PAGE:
Cosmologists have used measurements of some of the most massive objects in the universe to place a limit on the mass of the lightest particle in the cosmos. Using data from a survey of 700,000 galaxies, the researchers found that an elusive subatomic particle called a neutrino can have a mass of no more than 0.28 electron volts (eV), which is less than one-billionth of the mass of a hydrogen atom.
Neutrinos are the loners of the particle world; they hardly interact with other matter at all. For example, billions of neutrinos are passing through you right now, yet only one of them is likely to hit a nucleus in your body in your lifetime.
Still, neutrinos are critical to our universe. Cosmologists think that the universe consists of the ordinary matter that makes up galaxies, mysterious "dark matter" whose gravity holds the galaxies together, and some weird space-stretching "dark energy" that appears to be speeding up the universe's expansion. And even though neutrinos weigh almost nothing, they are so abundant that they make a significant contribution to the ordinary matter part of the recipe, says Shaun Thomas, a cosmologist at University College London (UCL) and a co-author of the new study. In cosmological models, the quantities of each of the ingredients influence the rest, so if researchers get the mass of the neutrinos wrong, they may miscalculate the amount of dark energy, he says.
Particle physicists long assumed that neutrinos were massless. That view began to change in the late 1960s, when physicists found that there were different types, or "flavors," of neutrinos and that it appeared that one type of neutrino could transform into another—something that can happen only if different neutrino types have different masses. Since then, studies of neutrinos, which use enormous underground particle detectors or particle accelerators, have shown that there are three types of neutrinos—electron, muon, and tau neutrino—and that they do [change flavor from one type to another. However, "current particle physics experiments don't tell us what the actual masses of the neutrinos are—just the differences between the masses," Thomas says.
That's where galaxies come in. If it's big enough, the weight of all those neutrinos could affect the evolution of the galaxies after the big bang. To look for this, the researchers first used measurements of the afterglow of the big bang, the so-called cosmic microwave background, from NASA's space-borne Wilkinson Microwave Anisotropy Probe (WMAP) to determine the statistical distribution of density fluctuations in the primordial soup of particles in the newborn universe. They then worked out the three-dimensional distribution of matter in the universe using data on 700,000 galaxies from the Sloan Digital Sky Survey (SDSS), a survey of one-quarter of the sky using a 2.5-meter telescope based in New Mexico.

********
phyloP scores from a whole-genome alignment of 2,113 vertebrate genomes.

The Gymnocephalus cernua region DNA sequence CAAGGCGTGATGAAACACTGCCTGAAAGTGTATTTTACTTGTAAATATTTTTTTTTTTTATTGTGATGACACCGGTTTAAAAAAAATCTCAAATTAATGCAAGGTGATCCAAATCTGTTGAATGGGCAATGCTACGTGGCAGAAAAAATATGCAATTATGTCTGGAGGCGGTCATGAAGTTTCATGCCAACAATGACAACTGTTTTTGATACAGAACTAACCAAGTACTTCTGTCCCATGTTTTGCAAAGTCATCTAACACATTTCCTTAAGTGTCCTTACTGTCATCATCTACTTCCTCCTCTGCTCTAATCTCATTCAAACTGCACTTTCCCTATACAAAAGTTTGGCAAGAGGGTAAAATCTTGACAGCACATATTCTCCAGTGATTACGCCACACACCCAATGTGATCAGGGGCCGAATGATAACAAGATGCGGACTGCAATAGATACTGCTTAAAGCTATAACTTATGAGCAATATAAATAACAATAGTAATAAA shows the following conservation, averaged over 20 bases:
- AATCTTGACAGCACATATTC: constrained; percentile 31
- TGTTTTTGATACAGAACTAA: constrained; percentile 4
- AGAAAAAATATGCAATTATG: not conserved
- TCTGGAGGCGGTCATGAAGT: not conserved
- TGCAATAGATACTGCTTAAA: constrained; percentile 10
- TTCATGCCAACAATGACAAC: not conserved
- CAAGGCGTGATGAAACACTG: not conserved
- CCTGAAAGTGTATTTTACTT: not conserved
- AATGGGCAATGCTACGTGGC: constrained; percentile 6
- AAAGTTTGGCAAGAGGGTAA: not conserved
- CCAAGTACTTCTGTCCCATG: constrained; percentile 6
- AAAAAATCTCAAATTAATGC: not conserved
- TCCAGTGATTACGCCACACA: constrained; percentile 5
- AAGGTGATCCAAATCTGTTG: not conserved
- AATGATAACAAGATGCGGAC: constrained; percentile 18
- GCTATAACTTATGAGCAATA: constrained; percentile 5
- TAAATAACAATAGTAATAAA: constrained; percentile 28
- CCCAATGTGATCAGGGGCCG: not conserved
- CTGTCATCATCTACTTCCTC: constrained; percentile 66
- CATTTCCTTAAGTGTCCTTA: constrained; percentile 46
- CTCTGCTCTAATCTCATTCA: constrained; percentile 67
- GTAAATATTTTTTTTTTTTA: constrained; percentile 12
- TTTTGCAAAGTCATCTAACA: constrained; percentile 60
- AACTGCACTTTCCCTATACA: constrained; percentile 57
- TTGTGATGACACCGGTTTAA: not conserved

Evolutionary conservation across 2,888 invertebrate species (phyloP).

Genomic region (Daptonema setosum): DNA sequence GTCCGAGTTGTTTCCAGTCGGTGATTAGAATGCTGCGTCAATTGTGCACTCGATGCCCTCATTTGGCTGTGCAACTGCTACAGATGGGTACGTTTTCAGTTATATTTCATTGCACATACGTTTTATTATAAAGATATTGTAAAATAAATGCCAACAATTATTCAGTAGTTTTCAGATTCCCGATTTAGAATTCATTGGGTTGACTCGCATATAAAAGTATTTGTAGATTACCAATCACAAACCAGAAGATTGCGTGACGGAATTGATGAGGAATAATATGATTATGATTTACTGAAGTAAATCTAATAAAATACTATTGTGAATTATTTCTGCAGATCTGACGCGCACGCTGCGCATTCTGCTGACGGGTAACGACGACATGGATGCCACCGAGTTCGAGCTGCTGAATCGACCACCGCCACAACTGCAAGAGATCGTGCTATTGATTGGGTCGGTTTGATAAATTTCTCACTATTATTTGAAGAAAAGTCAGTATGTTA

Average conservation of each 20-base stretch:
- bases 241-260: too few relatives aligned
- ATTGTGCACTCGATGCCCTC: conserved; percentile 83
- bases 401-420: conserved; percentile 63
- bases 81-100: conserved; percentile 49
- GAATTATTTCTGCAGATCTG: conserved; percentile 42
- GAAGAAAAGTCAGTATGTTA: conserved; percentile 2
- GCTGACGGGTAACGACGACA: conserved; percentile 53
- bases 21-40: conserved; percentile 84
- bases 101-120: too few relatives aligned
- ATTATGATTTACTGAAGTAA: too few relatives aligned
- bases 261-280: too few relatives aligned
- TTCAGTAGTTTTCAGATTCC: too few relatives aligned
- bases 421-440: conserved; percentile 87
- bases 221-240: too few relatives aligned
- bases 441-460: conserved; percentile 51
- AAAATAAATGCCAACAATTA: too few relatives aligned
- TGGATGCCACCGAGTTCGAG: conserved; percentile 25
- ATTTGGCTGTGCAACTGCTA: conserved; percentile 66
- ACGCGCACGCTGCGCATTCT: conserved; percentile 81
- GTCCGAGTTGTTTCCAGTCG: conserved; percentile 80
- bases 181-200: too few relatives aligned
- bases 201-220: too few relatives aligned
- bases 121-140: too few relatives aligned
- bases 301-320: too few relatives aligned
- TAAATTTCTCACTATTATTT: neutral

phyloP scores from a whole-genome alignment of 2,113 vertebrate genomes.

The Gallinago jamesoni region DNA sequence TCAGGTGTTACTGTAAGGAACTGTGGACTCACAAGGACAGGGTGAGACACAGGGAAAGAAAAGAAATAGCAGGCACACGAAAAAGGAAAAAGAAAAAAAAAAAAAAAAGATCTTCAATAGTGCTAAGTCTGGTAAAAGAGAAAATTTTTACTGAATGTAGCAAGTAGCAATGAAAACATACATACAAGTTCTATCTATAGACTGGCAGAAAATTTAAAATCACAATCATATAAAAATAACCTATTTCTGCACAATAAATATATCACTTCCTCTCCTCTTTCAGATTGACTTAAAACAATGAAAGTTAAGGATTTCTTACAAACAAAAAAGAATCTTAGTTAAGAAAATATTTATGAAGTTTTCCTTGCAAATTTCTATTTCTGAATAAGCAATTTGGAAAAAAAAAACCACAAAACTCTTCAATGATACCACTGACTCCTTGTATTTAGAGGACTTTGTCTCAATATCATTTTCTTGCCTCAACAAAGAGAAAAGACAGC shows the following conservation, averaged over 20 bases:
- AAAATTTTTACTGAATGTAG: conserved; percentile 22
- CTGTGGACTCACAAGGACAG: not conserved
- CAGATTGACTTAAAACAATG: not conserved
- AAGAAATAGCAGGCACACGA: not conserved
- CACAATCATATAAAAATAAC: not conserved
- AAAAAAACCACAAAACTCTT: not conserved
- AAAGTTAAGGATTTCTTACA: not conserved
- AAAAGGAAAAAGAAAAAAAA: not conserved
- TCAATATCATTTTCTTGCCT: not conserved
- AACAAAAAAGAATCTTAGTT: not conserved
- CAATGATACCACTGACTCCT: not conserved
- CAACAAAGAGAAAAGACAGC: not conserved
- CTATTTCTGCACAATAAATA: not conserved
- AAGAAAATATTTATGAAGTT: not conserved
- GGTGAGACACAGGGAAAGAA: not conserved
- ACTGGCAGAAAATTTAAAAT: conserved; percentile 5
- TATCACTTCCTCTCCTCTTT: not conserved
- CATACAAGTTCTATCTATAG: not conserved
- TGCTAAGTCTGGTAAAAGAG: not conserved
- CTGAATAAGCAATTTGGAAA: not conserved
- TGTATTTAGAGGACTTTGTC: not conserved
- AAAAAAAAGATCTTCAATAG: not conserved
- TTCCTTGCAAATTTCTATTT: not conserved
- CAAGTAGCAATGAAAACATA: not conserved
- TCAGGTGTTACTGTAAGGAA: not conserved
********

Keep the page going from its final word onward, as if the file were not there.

With these two data sets in hand, the team then ran a computer simulation that takes the ingredients for building the universe—such as the amount of dark matter and the mass of neutrinos—and constructs theoretical mass-distribution plots based on those parameters. The researchers found that they could best match the simulation to the WMAP and SDSS data if the neutrinos had a mass of no more than 0.28eV, they reported at a conference earlier this week at UCL and in a paper in press at Physical Review Letters.
Not everybody is taking the result as the gospel truth, however. Astroparticle physicist Guido Drexlin of the Karlsruhe Institute of Technology in Germany congratulates the UCL cosmologists on an "impressive body of work," but he believes that traditional particle physics experiments in the laboratory are more robust. "Cosmology has achieved very impressive results on neutrino mass, but it relies on the validity of the underlying cosmological model," he says.
Looking to the future, the UCL team expects to be able to refine the mass of the neutrino even further, thanks to two new observing projects: the Dark Energy Survey, which will provide data on 300 million galaxies by 2016, and Europe's Planck spacecraft, which was launched in May 2009 and will make even more precise measurements of the cosmic microwave background. The team should then be able to set a limit on the neutrino mass of just 0.1eV—or actually measure the precise value if it happens to be larger than that, says study co-author and cosmologist Ofer Lahav of UCL.